Data from the States were not as punchy as the dollar's supporters might have liked. The 0.1% increase in retail sales for October marked a second month of feeble growth and the -0.4% fall in producer prices revealed a third month of static or falling factory gate prices. Inflation picked up a little though: Consumer prices were up by 0.2% in the year to October and the core rate, which ignores the cost of food and energy, was steady at 1.9%.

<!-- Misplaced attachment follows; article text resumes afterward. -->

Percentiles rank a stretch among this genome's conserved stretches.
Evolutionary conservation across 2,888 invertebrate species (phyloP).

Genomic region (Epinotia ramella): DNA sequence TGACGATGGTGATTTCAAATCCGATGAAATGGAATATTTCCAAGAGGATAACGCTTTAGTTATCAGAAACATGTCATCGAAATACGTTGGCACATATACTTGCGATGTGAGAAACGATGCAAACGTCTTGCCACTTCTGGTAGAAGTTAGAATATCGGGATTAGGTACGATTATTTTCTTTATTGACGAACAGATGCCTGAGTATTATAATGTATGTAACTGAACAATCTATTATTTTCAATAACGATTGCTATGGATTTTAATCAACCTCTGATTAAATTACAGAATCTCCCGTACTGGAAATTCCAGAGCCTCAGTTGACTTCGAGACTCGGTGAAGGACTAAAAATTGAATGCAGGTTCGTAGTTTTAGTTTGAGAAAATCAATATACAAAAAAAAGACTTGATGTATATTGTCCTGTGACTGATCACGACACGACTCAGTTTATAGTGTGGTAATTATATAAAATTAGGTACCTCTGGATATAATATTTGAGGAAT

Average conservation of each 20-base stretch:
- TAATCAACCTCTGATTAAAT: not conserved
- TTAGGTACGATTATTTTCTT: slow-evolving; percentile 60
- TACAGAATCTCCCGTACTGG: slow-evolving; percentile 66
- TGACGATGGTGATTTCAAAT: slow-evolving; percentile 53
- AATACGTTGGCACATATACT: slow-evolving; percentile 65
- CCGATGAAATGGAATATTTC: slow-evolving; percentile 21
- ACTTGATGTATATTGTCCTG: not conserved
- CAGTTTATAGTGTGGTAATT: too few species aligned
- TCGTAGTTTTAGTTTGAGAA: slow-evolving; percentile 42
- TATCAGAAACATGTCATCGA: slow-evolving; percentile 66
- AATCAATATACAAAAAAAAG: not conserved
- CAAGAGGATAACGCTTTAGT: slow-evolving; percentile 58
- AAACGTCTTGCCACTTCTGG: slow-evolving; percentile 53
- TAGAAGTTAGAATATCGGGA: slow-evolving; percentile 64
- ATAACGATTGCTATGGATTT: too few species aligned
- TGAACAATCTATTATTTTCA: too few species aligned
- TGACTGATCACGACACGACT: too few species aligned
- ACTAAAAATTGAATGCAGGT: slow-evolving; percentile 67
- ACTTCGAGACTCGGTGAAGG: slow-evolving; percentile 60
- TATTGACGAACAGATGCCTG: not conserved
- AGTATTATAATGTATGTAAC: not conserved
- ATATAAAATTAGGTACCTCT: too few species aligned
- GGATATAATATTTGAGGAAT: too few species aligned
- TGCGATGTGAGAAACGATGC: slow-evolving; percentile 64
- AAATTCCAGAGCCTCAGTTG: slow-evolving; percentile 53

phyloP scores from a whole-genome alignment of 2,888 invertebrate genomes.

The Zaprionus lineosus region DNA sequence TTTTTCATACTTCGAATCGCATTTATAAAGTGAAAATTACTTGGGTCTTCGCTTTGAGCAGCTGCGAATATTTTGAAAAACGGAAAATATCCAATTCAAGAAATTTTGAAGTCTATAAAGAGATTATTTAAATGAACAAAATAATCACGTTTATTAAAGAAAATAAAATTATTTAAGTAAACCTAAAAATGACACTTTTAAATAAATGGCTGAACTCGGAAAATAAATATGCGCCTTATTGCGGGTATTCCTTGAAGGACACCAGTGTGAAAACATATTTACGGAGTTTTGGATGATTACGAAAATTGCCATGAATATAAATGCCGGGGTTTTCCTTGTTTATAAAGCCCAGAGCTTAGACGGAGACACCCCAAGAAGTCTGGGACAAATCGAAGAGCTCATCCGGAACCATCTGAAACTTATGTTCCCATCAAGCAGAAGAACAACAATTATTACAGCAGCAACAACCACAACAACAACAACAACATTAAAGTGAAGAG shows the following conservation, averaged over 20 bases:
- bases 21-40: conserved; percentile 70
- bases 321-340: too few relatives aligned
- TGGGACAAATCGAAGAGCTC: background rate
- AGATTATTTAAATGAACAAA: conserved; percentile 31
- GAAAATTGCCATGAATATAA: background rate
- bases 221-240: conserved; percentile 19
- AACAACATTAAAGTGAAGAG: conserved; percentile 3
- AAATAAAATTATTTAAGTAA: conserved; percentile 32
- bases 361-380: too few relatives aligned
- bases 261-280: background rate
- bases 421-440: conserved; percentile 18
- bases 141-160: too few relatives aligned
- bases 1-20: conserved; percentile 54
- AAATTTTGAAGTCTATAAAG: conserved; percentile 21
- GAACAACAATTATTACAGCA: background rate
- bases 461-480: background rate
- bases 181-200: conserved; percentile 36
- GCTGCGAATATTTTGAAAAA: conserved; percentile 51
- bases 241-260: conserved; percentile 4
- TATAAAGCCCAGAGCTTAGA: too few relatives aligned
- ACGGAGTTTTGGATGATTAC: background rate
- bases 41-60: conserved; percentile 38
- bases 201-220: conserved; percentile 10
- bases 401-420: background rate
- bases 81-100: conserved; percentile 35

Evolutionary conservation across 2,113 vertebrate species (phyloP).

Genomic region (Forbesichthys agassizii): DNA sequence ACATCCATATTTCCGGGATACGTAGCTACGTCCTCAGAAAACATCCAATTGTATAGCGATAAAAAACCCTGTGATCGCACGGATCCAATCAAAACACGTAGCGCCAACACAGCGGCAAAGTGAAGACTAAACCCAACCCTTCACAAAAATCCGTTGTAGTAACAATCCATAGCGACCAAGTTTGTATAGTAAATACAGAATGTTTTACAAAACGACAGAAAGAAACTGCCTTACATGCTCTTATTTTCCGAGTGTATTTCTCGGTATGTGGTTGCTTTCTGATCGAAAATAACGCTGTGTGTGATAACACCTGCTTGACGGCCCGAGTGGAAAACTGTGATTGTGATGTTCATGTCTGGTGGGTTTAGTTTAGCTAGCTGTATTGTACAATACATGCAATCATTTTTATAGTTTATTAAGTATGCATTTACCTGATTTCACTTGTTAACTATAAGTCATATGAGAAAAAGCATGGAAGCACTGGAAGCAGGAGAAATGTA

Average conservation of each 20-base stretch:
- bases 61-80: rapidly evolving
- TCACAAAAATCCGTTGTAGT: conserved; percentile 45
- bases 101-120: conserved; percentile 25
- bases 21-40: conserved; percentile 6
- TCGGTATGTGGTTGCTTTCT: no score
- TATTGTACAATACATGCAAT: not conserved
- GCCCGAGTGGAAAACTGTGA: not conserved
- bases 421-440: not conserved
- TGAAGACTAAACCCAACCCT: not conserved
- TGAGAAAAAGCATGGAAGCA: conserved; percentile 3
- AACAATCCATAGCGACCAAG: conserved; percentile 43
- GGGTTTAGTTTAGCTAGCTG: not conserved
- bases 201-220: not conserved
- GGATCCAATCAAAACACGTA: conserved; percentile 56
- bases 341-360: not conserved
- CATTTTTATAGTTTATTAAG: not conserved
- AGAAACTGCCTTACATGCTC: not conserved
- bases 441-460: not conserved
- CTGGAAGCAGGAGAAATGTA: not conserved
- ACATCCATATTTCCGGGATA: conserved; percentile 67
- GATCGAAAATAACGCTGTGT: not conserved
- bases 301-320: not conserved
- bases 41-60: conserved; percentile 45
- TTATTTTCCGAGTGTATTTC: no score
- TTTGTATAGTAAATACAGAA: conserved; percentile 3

The minutes of the Federal Reserve's October policy meeting confirmed investors' expectation that US interest rates are likely to move higher in December but they also implied that subsequent increases would be slow to come and small in scale.

Investors were given no new reason to buy the dollar. It did pick up two thirds of cent against the lumbering euro but lost three quarters of a cent to sterling.